Talk:Miloš Zeman

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Is he a Zeman (nobleman)? СЛУЖБА (talk) 07:09, 26 January 2013 (UTC)

No, it's just a surname, not unusual in the Czech Republic, see Zeman. --Vejvančický (talk / contribs) 07:46, 26 January 2013 (UTC)
Thanks. But does it mean that his ancestors were? Zeman (nobleman) says that on the territory of Slovakia 4.6% of the population belonged to the "Zeman" class. СЛУЖБА (talk) 15:07, 26 January 2013 (UTC)
It is possible, but it wasn't mentioned in association with Miloš Zeman, as far as I can remember. --Vejvančický (talk / contribs) 15:26, 26 January 2013 (UTC)
Thank You. Seems really strange that this question is not talked about. СЛУЖБА (talk) 03:11, 27 January 2013 (UTC)
It's very much the same as with a surname "Mayer" or "Bauer" in German or "Kула́к" in Russian (I may not be using the latter one right) - maybe some of the bearers of this surname had such an ancestor in the 18th century or even further (which, of course, diminishes the importance of that, as that hypothetical ancestor would be responsible for just a tiny fraction - 1/2048 or so - of our new President-Elect's genome) who actually was in that nobility rank (which isn't that impropable - the population share of zemans was pretty much the same in Cisleithania as in Transleithania) or who was at least ironically called by that name.
However it is completely without any significance to either article - this or the one about zeman class (which, I see, You should probably revert to a previous version before Your edit). --Richard Sadílek —Preceding undated comment added 21:33, 26 January 2013 (UTC)
The differance with "Kула́к" is that "Kула́к" was not official, it was even meant to be derogatory.
Yes, 1/2048 of the genome, but probably the same Y-haplogroup and subgroup.
Why does Zeman (nobleman) say that "Zeman" is specifically Transleithanian?
I disagree with You that it is unsignificant to the articles.
You're free to revert my edit, but I don't see what's wrong with it. Maybe it's better to wait for a consensus. СЛУЖБА (talk) 03:24, 27 January 2013 (UTC)
You really can't read much about a person from their surname. Most surnames have been untouched and quietly passed down for centuries. He's no more a nobleman than Delia Smith is an ironmonger. - filelakeshoe 01:22, 27 January 2013 (UTC)
Of course, nobility doesn't exist now in the Czech Republic and Slovakia. But since he's so important to Czech history and has such a sounding surname, I think it's very important. Also, it is noteworthy that he would probably have been a nobleman had not his family lost this status in some occasion. СЛУЖБА (talk) 03:31, 27 January 2013 (UTC)
Don't read too much into a surname. There are lots of paths that lead from ancient surnames to modern individuals. Many Italians (for example) have surnames denoting noble ranks but often this means a person's ancestor worked for a particular noble's household, rather than being a noble himself. Booker T. Washington chose his surname in honor of George Washington, rather than to show that he was a relation. Besides, the "he would probably have been a nobleman" is a bit too OR: if there is an actual reference point to his noble heritage, then please add it; but otherwise, it's just speculation. Konchevnik81 (talk) 18:37, 29 January 2013 (UTC)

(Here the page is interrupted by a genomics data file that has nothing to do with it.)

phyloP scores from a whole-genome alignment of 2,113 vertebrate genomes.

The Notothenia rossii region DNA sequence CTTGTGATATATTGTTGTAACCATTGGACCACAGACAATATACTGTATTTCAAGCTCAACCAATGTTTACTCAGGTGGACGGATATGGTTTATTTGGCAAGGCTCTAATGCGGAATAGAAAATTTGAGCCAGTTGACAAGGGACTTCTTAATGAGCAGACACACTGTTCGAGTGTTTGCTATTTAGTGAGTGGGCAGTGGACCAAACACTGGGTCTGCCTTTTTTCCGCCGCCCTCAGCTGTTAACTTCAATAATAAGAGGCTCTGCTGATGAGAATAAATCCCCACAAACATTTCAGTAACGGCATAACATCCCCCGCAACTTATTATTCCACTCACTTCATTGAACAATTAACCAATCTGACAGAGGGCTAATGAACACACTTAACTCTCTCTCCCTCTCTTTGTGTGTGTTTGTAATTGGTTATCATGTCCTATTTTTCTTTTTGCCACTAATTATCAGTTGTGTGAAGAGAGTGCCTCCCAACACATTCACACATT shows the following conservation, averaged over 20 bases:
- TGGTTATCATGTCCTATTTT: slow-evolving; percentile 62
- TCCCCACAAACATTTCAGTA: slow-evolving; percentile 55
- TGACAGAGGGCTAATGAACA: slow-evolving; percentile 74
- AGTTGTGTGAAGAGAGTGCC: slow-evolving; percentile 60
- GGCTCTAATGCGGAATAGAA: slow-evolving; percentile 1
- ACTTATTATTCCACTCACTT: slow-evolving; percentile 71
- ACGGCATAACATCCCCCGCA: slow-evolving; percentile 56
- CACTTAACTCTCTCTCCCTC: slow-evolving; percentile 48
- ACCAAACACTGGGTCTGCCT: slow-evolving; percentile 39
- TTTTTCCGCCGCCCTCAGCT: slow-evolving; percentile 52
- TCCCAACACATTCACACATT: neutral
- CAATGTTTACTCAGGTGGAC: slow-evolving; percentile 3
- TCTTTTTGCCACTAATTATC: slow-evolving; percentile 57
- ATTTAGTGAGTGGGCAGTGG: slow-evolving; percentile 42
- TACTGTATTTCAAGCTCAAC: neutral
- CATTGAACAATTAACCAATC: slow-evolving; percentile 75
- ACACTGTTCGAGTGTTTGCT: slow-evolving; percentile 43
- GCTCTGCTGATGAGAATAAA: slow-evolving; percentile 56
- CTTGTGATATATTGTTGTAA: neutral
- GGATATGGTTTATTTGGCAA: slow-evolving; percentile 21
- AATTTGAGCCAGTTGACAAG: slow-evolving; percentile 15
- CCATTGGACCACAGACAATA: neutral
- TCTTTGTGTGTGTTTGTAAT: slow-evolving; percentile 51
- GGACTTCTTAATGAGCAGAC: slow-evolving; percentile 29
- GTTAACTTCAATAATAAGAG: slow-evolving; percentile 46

I understand Your point. (talk) 04:49, 16 January 2014 (UTC)

Member of the Communist Party of Czechoslovakia[edit]

The lead should mention his original party membership as well, the Communist Party of Czechoslovakia. — Preceding unsigned comment added by Clesrever (talkcontribs) 22:44, 27 January 2013 (UTC)

Zeman was a member of the Communist Party since 1968 to 1970. He was expelled and later persecuted by communists for his opinions. It is mentioned in the article. Mentioning only his former Communist Party membership in the lead section would be biased and POV. I'm well aware that millions of Czechs have no sympathy for Mr Zeman, but we must be fair here. Vejvančický (talk / contribs) 07:20, 28 January 2013 (UTC)

There are many reasons for saying "Religion = None" rather than "Religion = None (atheist)" in Wikipedia infoboxes.[edit]

(Please note that nobody has a problem with the use of "Atheist" in the article text. This only concerns infoboxes.)

There are many reasons for saying "Religion = None" rather than "Religion = None (atheist)" in Wikipedia infoboxes. They include:

It goes against our manual of style for infoboxes.

Wikipedia:Manual of Style/Infoboxes#Purpose of an infobox says:
  • "When considering any aspect of infobox design, keep in mind the purpose of an infobox: to summarize key facts that appear in the article. The less information it contains, the more effectively it serves that purpose, allowing readers to identify key facts at a glance."